Watching my blu from the complete Bond boxed set, it wasn't dated or a lesser experience for me in the slightest. Long may Sir Connery live--the enjoyment his work has given me over the years is inestimable! =)

John Chard

The Americans are fools. I offered my services, they refused. So did the East. Now they can both pay for their mistake.

Dr. No is directed by Terence Young and co-adapted to screenplay by Richard Maibaum, Johanna Harwood & Berkely Mather from the novel of the same name written by Ian Fleming. It stars Sean Connery, Joseph Wiseman, Ursula Andress, Jack Lord & John Kitzmiller. Music is by Monty Norman and cinematography by Ted Moore.

And so it all began here, what was until Harry Potter arrived on the scene, the most successful film franchise in history. James Bond, a name that would become synonymous with suave spies, deranged villains, beautiful women, exotic locations, gadgets, cars and sex. Ian Fleming's James Bond novels were big come the end of 1961, yet producers Cubby Broccoli and Harry Saltzman met some resistance from studios. It was never plain sailing, even after release the film garnered mixed reviews, but word of mouth and condemnation by the Vatican and the Kremlin propelled it to being one of the surprise hits of 62/63. At the box office it made £60 million Worldwide, this after being made on a budget of only £1 million.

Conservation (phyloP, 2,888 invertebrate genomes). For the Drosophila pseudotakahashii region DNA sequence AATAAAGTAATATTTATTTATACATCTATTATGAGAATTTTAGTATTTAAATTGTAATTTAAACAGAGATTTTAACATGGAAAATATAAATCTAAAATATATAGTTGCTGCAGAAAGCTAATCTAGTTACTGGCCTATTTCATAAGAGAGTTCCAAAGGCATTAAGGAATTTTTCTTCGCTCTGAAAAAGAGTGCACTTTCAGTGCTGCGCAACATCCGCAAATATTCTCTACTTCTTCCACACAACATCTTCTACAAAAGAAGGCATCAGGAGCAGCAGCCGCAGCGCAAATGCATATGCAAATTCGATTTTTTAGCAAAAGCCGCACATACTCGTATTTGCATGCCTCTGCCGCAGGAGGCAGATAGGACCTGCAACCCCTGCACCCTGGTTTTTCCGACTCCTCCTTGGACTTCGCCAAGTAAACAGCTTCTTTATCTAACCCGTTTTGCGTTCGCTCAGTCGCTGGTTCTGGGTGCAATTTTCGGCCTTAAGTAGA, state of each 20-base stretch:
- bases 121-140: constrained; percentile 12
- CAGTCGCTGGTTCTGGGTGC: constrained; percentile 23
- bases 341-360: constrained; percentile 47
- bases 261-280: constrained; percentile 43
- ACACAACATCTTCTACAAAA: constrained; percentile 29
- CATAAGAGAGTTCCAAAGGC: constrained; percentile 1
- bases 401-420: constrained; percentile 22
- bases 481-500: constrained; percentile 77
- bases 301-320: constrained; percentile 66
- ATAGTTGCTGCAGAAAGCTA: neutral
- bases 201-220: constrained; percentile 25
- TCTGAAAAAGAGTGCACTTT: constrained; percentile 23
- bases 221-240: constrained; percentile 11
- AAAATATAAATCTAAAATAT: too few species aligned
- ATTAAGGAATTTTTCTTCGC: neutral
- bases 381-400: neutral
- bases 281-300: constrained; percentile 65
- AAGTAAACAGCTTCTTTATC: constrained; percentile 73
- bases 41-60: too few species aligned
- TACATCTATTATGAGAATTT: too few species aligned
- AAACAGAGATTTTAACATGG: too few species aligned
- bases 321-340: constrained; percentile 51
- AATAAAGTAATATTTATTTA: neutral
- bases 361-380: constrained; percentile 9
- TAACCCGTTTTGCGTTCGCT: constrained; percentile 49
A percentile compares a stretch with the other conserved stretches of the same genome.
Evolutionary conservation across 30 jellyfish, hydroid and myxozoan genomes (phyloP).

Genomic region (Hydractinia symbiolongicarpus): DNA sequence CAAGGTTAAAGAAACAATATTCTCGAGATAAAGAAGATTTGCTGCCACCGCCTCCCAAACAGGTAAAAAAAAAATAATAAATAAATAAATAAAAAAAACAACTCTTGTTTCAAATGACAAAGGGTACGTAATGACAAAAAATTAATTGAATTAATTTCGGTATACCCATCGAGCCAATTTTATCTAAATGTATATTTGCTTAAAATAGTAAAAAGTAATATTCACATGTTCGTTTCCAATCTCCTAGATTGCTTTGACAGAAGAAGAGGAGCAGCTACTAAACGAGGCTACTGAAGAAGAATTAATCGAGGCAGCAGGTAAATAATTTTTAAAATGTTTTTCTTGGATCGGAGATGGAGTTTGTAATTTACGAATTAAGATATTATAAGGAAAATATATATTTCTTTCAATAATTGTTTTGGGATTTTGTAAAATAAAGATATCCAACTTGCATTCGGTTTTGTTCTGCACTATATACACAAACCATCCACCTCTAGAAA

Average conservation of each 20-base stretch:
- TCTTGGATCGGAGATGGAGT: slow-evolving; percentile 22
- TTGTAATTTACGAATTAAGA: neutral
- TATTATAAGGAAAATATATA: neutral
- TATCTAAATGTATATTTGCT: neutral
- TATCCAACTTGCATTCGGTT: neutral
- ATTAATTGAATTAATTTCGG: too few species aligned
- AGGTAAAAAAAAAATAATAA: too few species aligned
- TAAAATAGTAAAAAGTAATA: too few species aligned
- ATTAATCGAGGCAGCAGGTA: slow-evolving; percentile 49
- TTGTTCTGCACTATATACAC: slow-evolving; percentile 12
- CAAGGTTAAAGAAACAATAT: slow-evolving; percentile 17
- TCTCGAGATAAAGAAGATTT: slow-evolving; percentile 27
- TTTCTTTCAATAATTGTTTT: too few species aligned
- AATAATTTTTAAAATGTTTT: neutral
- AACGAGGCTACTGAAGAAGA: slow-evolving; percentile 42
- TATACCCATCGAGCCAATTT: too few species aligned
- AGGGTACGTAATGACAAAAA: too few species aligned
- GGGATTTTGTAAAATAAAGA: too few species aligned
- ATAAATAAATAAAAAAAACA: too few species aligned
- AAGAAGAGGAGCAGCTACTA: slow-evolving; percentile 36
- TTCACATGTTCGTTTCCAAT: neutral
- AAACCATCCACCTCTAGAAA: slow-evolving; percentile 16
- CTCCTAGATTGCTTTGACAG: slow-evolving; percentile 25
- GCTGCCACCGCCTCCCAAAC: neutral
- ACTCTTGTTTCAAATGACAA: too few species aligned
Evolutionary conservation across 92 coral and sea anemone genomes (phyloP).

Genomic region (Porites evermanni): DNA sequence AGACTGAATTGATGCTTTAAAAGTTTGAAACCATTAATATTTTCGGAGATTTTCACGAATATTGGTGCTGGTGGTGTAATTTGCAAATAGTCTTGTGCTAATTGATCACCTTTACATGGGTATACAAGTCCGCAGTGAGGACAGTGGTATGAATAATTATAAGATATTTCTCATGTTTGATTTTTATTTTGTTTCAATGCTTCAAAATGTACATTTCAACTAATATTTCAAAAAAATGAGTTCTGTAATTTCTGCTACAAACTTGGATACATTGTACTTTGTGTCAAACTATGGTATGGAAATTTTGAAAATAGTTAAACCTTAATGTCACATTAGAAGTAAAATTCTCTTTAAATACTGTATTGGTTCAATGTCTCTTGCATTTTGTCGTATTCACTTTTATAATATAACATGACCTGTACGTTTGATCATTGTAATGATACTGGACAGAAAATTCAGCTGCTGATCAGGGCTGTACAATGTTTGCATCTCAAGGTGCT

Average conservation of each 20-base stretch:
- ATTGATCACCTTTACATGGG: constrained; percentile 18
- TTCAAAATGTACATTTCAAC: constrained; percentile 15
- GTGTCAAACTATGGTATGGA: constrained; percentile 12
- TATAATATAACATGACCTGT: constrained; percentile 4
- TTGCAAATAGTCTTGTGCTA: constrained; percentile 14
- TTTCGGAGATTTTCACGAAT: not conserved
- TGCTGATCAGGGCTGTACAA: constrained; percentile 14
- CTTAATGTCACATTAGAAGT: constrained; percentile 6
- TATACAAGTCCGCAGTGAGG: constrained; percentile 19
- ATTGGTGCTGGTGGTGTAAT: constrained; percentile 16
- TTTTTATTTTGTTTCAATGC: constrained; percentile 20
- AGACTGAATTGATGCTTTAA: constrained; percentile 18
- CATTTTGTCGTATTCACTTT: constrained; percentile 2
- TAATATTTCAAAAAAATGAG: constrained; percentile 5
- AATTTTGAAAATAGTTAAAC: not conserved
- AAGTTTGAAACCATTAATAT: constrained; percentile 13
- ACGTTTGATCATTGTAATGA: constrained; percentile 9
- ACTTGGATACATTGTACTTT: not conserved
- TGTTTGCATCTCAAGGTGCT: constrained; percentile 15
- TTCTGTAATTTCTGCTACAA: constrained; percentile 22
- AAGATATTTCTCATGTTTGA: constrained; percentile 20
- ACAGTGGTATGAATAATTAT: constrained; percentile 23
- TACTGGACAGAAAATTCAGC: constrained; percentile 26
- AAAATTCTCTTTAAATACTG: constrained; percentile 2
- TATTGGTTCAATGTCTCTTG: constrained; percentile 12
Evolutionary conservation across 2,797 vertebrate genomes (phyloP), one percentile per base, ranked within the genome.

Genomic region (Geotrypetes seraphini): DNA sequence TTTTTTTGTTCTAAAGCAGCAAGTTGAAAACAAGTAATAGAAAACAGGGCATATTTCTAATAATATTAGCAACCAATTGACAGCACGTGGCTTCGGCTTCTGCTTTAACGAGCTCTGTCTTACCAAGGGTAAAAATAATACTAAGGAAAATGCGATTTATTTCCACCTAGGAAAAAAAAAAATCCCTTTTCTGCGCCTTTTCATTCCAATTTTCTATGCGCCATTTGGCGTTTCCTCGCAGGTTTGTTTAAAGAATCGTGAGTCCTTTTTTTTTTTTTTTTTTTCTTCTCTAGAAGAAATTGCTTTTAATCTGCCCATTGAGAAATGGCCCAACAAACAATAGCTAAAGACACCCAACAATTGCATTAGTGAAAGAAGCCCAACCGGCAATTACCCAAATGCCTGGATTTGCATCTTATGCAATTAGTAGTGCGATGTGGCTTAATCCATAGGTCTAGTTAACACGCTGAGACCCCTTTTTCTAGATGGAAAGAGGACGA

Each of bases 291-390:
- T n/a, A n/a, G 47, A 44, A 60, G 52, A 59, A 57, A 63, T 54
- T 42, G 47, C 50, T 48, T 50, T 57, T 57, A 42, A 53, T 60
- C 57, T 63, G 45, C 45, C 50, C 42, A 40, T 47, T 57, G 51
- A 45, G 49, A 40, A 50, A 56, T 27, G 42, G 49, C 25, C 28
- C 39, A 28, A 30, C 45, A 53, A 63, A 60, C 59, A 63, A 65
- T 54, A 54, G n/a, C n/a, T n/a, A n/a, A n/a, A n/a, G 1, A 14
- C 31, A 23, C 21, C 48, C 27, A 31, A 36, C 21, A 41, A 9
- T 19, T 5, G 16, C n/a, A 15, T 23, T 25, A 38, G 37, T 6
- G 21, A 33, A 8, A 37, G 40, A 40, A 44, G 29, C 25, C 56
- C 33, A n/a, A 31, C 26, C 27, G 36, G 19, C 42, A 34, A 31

Plot basically sees Connery's Bond flying out to Jamaica to investigate the disappearance of agent Strangways (Timothy Moxon). Once there he finds a case of murder is to be investigated and evidence points to the mysterious Dr. No (Wiseman), who resides on Crab Quay island, a place feared by the superstitious locals. Bond must keep his wits about him as he gets closer to the truth, for there are many obstacles in his way and not everyone can be trusted. Cue the suave and athletic Mr. Bond getting involved with lovely ladies, dicing with death, making friends, making enemies and just generally being an all round awesome anti-hero.